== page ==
The photographer André Liohn, who got an early start on covering the civil war in Libya and stayed in the country through the killing of Muammar Gaddafi, was recently asked not to use that term—civil war—to describe the conflict. Liohn had returned to Libya to introduce a project that he started with seven other photographers who covered the war-torn African nation last year. They call the project Almost Dawn in Libya, and through it they plan to exhibit their photographs of the war in the Libyan cities of Tripoli, Misurata, Benghazi and Zintan. But as Liohn was telling a young lawyer who had been active in promoting the revolution on the internet about their work, the photographer was confronted about his choice of words.
He responded that what he had seen seemed to fit his own conception of a civil war, but she told him that, to her, the conflict didn’t fit that category. “That you can come to us and challenge this concept that we have of it—that’s exactly what the project is for,” Liohn says.
The photographers behind Almost Dawn in Libya—also known as ADIL, an acronym that sounds like the Arabic word for justice—aim to use their work to help Libyans come to grips with what happened there in the past year, to turn galleries into spaces for public debate. They are not the first to think about what would happen if those who might appear in war photography got to see those pictures. Susan Sontag described in On Photography the way that a photographer can seize control of a narrative and Susan Meiselas’ In History examined the ethics of conflict photography in Central America in the 1970s and ‘80s. But, says Liohn, there’s a new factor in play these days.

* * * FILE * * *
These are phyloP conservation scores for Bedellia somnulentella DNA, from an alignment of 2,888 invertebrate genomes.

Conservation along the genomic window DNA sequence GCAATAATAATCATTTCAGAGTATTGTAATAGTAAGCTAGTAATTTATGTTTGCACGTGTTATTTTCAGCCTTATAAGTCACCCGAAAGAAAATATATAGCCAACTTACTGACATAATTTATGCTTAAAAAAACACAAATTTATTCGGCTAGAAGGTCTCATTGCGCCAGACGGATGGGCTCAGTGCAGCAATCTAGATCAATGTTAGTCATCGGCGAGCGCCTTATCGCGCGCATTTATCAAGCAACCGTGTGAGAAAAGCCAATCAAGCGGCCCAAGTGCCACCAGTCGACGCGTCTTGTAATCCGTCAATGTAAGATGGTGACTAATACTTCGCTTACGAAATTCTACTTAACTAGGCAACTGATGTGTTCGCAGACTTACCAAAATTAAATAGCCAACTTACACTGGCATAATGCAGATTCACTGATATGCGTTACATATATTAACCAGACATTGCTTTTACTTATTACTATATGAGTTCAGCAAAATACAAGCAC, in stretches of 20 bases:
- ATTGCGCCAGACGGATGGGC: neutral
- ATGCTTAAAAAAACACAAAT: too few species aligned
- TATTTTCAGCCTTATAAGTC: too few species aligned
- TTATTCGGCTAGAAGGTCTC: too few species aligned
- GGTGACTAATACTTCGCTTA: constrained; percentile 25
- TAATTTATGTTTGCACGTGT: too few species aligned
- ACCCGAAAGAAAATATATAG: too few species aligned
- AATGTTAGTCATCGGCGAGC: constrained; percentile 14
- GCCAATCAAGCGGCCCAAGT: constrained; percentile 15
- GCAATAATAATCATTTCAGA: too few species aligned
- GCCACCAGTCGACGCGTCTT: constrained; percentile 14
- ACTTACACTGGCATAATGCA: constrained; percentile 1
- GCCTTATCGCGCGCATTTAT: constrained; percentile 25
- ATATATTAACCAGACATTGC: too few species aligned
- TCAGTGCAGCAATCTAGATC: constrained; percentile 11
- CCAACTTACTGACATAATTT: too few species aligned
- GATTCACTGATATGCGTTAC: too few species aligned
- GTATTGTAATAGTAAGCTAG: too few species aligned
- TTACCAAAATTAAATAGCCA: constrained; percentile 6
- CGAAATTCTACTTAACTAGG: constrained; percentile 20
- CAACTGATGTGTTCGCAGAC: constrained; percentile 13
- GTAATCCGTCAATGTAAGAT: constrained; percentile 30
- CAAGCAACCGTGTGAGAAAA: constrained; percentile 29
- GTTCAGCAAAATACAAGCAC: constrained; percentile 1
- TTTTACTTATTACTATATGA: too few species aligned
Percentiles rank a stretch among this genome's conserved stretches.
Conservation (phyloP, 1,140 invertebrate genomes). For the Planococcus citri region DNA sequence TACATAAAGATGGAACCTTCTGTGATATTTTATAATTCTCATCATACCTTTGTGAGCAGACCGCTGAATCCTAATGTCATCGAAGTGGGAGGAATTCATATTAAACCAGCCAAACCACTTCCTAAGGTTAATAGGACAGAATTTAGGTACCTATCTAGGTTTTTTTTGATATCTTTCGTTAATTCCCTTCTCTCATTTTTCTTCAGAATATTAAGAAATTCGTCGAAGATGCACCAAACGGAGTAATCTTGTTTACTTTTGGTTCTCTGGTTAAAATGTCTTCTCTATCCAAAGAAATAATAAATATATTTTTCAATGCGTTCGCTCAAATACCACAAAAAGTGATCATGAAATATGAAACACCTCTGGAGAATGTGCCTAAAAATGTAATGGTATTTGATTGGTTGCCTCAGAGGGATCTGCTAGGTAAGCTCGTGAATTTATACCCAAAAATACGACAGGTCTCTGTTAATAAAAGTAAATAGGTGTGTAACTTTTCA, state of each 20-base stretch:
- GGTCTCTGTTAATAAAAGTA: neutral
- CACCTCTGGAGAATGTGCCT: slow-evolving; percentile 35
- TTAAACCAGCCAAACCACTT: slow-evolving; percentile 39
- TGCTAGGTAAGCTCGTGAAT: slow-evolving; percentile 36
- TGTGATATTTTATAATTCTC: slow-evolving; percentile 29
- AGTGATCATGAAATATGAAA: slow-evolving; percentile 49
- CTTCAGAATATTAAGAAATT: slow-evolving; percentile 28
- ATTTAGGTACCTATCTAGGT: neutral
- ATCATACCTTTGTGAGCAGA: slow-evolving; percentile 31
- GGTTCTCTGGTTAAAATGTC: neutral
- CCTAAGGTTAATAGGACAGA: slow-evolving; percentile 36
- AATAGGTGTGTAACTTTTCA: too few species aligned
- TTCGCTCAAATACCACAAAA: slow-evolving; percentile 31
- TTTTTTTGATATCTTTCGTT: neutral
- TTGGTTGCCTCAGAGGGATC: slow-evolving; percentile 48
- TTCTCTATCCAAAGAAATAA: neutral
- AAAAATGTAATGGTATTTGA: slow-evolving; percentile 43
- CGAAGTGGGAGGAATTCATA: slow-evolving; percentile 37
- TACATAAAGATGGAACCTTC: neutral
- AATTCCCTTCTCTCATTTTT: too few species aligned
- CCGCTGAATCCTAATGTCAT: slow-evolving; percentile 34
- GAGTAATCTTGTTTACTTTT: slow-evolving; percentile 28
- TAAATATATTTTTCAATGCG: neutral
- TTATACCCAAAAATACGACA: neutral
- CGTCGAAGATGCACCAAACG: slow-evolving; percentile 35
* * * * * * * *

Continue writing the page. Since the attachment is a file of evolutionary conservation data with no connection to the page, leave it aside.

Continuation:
“The Libyan revolution or the Arab spring, it’s probably the first time where victims of a violence were able to document their own suffering. Mobile phones, videos, graphic design have been extremely important to unify people. They did it through images,” he says. “But today the images that they created have lost the context of the violence.” Liohn says that, without that context, the images that were once a rallying cry have become a source of fragmentation: each city has its own images of how brave its people were or how much they suffered. By showing the same exhibit of 100 pictures, not sorted geographically or chronologically, in four different places at the exact same time, the ADIL team hopes that Libyans will be able to start a dialogue that is not divided by city.
And Liohn says that, through ADIL, the photographers involved will cede their control of the images. “We are not showing it to a public that never saw Libya,” he says. “We are actually exposing ourselves to the public.” Part of the project involves bringing the photographers back to speak to that public and hold workshops, though, so Liohn says that hearing dissent about the way Libya is portrayed is part of the point. The larger point, however, is that the people who see the exhibits may then be inspired to discuss the country’s direction.
“The people there are waking up from this kind of dream-nightmare situation,” says Liohn, “and no one actually knows how the day is going to be.”
Learn more about Almost Dawn in Libya—and the photographers involved (André Liohn, Lynsey Addario, Eric Bouvet, Bryan Denton, Christopher Morris, Jehad Nga, Finbarr O’Reilly and Paolo Pellegrin) at their emphas.is fundraising page here.